LondonGuido Guidi: Moon Faces
‘Moon Faces’ is a selection of photographs by Guido Guidi made between 1968-1999 that draw on his life long fascination with that gleaming ball in the night sky.
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“I remember that my mother put me to bed one evening; I could see the moon through the window. Before I fell asleep, she took care to move the wooden shutter so that the moonlight wasn’t shining on my face, telling me that otherwise I’d have bad dreams. I don’t know if this has anything to do with my subsequent work but it’s reflected in the first photographs that I took which were distorted… ” (Guido Guidi, interviewed by Antonello Frongia, in ‘Lunario’, Mack Books, January 2020).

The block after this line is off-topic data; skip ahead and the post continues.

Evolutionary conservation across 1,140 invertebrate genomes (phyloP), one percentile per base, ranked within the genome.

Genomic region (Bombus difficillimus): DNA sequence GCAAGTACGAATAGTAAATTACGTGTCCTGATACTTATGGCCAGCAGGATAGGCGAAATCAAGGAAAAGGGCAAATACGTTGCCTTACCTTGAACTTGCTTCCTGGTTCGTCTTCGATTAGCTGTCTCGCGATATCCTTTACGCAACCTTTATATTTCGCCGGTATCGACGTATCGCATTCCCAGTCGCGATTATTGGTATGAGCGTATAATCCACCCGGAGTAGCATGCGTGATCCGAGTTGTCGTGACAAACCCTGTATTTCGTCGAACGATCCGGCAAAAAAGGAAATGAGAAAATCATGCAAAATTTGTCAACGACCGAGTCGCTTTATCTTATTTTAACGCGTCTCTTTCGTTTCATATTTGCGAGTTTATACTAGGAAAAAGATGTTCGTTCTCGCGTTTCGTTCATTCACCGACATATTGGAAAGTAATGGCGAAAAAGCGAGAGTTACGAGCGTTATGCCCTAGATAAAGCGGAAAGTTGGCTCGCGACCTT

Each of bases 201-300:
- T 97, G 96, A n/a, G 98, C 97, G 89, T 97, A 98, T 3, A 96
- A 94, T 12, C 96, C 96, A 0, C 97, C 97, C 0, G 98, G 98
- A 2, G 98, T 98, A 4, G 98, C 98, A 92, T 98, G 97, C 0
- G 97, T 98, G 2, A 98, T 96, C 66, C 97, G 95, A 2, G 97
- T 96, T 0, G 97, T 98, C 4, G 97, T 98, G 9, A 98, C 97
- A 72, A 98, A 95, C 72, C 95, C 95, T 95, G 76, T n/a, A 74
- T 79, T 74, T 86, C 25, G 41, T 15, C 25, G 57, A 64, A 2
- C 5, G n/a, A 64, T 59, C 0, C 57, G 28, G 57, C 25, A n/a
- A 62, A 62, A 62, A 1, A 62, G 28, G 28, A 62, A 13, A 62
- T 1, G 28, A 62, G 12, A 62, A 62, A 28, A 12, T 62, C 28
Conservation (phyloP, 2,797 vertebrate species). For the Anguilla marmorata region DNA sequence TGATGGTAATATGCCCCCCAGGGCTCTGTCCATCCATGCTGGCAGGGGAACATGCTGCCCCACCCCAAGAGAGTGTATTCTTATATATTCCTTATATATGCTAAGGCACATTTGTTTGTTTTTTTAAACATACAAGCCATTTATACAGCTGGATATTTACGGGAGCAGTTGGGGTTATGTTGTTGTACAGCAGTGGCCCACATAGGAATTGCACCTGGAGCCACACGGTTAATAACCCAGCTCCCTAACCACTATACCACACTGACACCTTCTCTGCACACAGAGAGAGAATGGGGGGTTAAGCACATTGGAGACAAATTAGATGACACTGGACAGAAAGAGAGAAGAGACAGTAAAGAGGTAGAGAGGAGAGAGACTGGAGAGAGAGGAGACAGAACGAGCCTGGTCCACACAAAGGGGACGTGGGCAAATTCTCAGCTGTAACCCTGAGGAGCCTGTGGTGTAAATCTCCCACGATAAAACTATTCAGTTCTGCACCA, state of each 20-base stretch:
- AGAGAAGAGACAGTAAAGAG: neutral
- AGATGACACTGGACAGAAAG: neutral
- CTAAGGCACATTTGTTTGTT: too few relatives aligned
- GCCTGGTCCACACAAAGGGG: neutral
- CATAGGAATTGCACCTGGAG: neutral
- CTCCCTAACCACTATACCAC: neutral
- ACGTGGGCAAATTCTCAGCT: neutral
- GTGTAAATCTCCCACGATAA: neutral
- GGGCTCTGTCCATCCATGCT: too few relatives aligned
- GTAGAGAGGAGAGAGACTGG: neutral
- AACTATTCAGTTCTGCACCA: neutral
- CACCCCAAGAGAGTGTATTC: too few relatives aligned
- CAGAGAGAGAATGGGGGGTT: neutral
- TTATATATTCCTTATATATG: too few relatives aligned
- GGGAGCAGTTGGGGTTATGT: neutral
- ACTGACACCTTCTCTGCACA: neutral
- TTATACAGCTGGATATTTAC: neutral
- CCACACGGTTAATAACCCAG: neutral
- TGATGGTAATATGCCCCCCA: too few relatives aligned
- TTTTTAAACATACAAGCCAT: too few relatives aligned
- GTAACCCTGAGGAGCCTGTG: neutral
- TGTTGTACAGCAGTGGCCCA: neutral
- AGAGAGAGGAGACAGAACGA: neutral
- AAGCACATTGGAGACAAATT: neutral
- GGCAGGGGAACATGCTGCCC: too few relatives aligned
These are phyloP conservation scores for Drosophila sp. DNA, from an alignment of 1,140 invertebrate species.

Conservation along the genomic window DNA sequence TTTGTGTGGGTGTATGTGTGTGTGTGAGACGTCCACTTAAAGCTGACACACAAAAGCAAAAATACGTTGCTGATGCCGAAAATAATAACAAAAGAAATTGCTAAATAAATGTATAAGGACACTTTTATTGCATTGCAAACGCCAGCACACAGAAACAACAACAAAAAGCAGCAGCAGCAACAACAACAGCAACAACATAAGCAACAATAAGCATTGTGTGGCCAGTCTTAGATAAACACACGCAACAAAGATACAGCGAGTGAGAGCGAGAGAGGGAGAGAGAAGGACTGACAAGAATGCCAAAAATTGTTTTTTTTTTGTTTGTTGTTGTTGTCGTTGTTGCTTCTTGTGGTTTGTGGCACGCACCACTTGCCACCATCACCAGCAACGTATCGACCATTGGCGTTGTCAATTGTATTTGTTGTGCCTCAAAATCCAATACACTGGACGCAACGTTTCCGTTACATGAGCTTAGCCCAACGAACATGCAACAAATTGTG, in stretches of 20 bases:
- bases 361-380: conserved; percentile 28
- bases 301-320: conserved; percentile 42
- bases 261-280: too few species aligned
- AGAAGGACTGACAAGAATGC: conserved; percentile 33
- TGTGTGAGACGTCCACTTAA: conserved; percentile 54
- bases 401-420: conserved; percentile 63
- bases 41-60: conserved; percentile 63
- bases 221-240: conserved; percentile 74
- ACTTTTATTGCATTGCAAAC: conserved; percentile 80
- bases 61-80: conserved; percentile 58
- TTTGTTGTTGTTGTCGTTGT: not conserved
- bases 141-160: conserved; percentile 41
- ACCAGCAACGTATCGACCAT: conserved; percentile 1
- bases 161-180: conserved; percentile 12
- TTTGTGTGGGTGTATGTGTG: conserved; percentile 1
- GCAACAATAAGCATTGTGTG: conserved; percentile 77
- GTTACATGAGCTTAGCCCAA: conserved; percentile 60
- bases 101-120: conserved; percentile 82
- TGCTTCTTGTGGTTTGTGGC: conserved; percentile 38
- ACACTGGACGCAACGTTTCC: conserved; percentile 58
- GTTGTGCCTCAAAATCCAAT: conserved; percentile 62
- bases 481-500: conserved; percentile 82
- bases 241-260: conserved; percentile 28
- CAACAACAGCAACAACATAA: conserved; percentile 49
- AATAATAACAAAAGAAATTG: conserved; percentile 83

In Guidi’s work the Moon is a presence that stretches and warps, or records itself again and again via long exposure, on a farmhouse wall or simply in a luminous football. Whether direct or reflected light, the moon and its symbolism is evident from his earliest works in 1968 when still a student in Venice.
Guido Guidi (born in 1941) is one of Italy’s most respected photographers and over a career spanning more than five decades, both Neorealist film and conceptual art have had a significant role in shaping his unsentimental but also intensely personal images. He has mostly focused his lens on rural and suburban geographies close to his home in Cesena and along the old Roman Road, the via Emilia in Italy and occasionally wider afield in Europe.
‘Guido Guidi: Moon Faces’, installation view, Large Glass, February 2019. photo©Stephen White.